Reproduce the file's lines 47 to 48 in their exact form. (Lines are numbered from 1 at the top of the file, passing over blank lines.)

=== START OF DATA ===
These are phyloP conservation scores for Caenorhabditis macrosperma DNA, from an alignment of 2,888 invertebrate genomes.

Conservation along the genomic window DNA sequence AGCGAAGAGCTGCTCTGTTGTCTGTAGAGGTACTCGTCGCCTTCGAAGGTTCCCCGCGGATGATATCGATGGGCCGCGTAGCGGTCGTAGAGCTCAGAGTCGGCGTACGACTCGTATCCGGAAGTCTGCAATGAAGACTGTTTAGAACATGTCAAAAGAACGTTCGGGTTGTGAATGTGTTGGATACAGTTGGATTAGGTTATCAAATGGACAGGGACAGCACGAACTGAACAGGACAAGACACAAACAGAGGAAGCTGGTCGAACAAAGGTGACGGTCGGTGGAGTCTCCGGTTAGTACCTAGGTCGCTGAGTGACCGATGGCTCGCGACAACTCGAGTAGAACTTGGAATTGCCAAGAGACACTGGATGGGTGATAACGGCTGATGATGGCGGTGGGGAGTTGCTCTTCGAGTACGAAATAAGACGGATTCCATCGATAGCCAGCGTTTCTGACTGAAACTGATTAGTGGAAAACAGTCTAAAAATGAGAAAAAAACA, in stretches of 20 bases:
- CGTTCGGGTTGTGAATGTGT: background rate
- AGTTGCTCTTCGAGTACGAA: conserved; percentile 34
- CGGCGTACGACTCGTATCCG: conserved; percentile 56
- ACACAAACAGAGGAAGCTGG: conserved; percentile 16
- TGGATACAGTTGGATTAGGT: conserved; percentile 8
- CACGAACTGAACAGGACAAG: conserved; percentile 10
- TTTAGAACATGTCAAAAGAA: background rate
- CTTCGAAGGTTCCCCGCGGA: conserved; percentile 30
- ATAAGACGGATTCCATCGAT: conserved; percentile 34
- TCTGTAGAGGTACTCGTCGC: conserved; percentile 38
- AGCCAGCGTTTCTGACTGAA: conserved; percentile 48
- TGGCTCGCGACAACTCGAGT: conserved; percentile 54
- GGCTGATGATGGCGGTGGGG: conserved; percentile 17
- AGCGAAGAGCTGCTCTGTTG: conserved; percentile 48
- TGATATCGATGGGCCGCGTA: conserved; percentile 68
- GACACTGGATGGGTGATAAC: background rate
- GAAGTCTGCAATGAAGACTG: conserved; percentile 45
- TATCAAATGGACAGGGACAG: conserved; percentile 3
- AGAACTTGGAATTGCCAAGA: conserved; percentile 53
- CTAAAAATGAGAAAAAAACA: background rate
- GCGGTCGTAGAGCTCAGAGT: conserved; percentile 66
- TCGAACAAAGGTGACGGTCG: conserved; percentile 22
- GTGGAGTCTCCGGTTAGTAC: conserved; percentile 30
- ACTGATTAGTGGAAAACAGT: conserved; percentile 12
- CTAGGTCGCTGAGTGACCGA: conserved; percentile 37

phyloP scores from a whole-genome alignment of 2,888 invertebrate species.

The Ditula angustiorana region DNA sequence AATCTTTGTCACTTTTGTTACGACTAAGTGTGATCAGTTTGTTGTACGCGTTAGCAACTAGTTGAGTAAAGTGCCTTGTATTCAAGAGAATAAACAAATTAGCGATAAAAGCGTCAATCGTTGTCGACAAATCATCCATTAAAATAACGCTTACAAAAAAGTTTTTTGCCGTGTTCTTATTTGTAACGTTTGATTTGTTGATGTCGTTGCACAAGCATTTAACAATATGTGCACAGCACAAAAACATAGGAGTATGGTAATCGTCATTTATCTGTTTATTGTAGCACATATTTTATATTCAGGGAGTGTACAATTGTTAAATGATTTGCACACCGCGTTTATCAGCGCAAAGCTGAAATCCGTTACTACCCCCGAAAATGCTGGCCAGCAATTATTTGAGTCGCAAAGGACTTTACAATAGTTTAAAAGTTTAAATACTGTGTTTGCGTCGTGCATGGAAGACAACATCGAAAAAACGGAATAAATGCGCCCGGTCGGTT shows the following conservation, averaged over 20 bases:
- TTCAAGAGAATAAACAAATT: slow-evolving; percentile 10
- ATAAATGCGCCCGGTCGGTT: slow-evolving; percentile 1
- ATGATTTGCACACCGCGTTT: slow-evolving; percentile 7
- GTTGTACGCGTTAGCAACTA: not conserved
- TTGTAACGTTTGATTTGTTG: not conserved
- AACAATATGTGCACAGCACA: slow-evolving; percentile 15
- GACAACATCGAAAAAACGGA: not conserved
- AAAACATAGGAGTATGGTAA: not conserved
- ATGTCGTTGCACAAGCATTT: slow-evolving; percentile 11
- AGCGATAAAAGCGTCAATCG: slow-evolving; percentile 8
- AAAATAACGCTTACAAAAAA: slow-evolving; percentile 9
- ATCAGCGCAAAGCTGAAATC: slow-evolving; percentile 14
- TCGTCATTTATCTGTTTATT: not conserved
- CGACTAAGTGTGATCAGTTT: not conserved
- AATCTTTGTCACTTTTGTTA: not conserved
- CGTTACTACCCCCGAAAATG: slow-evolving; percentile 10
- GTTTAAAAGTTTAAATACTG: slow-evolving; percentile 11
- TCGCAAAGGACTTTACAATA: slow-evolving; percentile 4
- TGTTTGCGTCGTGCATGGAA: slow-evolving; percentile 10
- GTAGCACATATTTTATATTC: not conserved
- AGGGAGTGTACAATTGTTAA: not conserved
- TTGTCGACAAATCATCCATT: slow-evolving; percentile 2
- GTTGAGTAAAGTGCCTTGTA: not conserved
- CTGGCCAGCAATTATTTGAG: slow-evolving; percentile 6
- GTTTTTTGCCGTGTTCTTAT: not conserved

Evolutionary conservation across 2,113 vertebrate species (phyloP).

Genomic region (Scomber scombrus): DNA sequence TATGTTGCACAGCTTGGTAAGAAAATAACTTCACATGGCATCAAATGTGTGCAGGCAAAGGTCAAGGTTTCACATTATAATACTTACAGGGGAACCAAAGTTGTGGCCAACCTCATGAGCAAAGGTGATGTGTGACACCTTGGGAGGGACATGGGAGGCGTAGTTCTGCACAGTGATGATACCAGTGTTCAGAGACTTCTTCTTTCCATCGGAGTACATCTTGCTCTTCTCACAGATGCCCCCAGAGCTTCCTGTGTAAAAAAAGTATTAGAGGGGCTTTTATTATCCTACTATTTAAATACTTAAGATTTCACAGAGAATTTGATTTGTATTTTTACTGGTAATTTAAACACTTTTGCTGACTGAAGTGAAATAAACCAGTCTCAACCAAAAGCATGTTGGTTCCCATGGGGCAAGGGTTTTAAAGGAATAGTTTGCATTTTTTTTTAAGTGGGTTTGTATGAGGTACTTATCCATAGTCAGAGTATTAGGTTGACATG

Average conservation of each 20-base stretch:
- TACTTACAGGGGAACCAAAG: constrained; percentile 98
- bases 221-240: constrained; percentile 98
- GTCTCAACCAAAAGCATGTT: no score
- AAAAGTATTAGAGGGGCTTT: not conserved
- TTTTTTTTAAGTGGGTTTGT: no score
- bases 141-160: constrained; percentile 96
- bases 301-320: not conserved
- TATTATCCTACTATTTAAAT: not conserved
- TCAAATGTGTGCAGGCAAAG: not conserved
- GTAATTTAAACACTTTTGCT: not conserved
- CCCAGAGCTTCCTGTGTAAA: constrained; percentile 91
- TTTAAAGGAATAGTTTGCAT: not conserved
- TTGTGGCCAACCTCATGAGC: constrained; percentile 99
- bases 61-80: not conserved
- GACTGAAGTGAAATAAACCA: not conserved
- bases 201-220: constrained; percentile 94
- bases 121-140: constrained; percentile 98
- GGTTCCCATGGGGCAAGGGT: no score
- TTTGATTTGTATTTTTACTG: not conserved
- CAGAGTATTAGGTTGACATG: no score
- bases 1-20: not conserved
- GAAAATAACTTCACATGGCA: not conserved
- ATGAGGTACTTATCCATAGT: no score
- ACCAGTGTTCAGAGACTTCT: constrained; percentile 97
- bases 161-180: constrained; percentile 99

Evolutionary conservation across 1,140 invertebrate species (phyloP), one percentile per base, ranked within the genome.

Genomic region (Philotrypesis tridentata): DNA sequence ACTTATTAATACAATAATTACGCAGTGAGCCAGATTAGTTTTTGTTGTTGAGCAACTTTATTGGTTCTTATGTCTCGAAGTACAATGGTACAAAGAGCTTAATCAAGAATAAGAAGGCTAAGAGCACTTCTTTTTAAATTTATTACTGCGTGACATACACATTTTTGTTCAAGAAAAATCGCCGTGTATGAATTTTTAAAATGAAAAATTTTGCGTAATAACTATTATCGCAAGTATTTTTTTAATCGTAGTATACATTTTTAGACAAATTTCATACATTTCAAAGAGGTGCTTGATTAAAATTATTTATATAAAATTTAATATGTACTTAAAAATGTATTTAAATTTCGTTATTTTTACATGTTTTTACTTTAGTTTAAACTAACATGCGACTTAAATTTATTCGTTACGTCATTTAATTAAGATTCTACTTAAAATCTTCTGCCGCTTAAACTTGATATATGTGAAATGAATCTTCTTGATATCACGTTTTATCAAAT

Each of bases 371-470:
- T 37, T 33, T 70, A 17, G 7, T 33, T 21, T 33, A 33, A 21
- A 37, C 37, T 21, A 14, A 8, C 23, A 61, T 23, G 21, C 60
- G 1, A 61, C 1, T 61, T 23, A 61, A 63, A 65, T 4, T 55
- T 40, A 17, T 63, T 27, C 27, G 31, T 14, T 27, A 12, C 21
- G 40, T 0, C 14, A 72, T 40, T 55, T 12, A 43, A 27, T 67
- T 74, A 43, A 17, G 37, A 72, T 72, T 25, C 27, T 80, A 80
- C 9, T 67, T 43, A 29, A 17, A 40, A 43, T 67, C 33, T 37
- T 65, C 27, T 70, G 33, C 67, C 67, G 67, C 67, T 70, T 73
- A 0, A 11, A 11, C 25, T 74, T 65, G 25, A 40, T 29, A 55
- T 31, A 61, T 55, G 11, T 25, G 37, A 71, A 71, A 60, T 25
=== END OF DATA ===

- TCGCAAAGGACTTTACAATA: slow-evolving; percentile 4
- TGTTTGCGTCGTGCATGGAA: slow-evolving; percentile 10